White House, Michigan officials push for cybersecurity protections in state schools – UpNorthLive.com

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“It is very important for us to protect the cybersecurity within our schools, to protect our students and the valuable data that the schools have,” Laura Clark, Chief Information Officer for the State of Michigan, said.

Tuesday, national and state leaders met in Lansing to discuss available cybersecurity efforts and resources to protect Michigan’s schools from cyber threats.

This comes two years after scammers targeted Grand Rapids Public Schools in a $2.8 million cyber theft.

Although about half of the money was recovered, scammers gained access to the school’s email account for the district’s benefits coordinator and emailed other employees to redirect two insurance payments totaling $1.4 million each, officials said Feb. 22, 2022.

“It’s important to be here in Michigan because we want to emphasize some things that can better posture the community for cybersecurity,” Harry Coker, White House national cyber director, said.

Coker encouraged each of Michigan’s schools and their districts to join the multi-state Information and Sharing Analysis Center, or ISAC.

Established in 2000, the sharing center allows companies to share “relevant, actionable cyber threat information,” according to their website.

“There is an awful lot of cybersecurity resources that are available and we want folks to take advantage of that,” Coker said. “There are malicious actors, both state and non-state malicious actors that just want to do us ill and we want to provide as much support as we can to the school districts.”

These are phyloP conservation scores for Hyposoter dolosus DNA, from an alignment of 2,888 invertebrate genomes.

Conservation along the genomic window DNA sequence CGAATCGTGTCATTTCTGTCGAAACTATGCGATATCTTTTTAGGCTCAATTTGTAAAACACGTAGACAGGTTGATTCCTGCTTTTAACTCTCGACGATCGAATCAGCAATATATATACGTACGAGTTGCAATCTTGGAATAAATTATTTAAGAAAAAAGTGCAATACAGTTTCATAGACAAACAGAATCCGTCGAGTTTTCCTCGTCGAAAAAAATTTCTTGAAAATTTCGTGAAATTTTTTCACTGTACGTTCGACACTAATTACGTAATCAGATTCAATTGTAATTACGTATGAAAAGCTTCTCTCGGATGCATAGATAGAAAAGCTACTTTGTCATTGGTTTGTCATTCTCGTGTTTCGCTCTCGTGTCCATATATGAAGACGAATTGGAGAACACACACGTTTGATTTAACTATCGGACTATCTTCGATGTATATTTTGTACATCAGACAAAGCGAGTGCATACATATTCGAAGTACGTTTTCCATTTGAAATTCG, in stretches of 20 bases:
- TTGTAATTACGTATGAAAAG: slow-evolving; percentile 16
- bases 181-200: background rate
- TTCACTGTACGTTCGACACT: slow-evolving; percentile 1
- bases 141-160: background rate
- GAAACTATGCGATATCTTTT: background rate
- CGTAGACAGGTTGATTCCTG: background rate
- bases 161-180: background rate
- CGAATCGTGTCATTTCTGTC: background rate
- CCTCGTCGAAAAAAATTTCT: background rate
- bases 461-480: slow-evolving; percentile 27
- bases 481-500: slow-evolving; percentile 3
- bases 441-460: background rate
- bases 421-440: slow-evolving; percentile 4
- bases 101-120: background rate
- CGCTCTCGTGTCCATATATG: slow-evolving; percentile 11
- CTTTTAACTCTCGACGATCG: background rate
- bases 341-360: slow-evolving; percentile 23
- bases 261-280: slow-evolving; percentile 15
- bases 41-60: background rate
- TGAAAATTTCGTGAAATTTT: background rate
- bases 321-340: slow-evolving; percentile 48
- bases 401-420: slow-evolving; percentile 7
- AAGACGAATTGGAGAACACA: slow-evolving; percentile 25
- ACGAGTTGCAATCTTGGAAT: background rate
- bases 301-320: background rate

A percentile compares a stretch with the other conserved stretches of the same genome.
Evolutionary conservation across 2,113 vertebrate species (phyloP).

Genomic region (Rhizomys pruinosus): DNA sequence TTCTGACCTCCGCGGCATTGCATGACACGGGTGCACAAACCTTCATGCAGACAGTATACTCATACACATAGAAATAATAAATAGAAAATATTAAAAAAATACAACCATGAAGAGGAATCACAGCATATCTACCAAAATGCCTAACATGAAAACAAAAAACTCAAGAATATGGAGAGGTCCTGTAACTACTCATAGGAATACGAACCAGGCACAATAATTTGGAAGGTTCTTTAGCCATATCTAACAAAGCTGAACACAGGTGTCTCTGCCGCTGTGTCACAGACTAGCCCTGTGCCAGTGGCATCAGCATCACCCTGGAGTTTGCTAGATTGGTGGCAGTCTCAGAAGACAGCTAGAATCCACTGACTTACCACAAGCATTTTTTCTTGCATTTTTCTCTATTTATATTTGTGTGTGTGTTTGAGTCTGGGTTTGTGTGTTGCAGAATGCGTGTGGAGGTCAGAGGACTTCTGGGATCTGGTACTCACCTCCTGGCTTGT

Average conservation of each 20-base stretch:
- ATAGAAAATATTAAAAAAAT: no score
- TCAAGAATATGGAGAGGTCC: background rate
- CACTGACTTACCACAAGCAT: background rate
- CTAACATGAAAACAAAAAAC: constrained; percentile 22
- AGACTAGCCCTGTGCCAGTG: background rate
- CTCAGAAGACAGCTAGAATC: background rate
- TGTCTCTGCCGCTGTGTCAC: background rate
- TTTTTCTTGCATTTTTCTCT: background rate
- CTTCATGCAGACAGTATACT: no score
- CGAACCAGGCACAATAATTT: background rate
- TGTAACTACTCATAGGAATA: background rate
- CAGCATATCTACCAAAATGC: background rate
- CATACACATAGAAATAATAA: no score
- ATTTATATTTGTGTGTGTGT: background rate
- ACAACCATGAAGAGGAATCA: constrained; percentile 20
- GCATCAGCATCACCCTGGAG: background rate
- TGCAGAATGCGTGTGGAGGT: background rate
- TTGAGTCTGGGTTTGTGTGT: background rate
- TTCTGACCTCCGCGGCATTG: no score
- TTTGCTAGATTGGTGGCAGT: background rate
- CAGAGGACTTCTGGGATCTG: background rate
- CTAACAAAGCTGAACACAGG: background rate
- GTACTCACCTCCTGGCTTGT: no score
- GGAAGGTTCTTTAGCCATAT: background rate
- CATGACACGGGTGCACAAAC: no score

Alongside the ISAC, Michigan officials encouraged schools to look into the state’s recently launched cybersecurity hub that aims to help schools and businesses protect themselves from cyber crime.

Called “Michigan Secure,” the free mobile and desktop app looks to protect a user’s devices by checking for unsecure wi-fi networks, phishing emails, unsafe apps and more to prevent scammers from gaining access to valuable information, according to the State of Michigan.

“Unfortunately, cyber criminals don’t discern between schools and other types of businesses and so we see that schools are being attacked because there are vulnerabilities, so it is highly important to us to help them get tools and resources in order to be able to protect their systems and their networks,” Clark said.

In addition to “Michigan Secure,” lawmakers have introduced Senate Bill 737, legislation that would establish a 24/7 security operation center to provide constant cybersecurity threat detection, prevention and response, according to officials.

Introduced by Sen. Sean McCann (D – Kalamazoo), the legislation came about following cyber attacks on Michigan State University in August 2023 and Kalamazoo Valley Community College in May 2022.

As of Feb. 29, the bill was last known to have been referred to the Michigan Committee on Appropriations.

Michiganders who believe they, or someone they know, were a victim of a cyberattack are encouraged to visit the Michigan Department of Technology, Management and Budget’s website.

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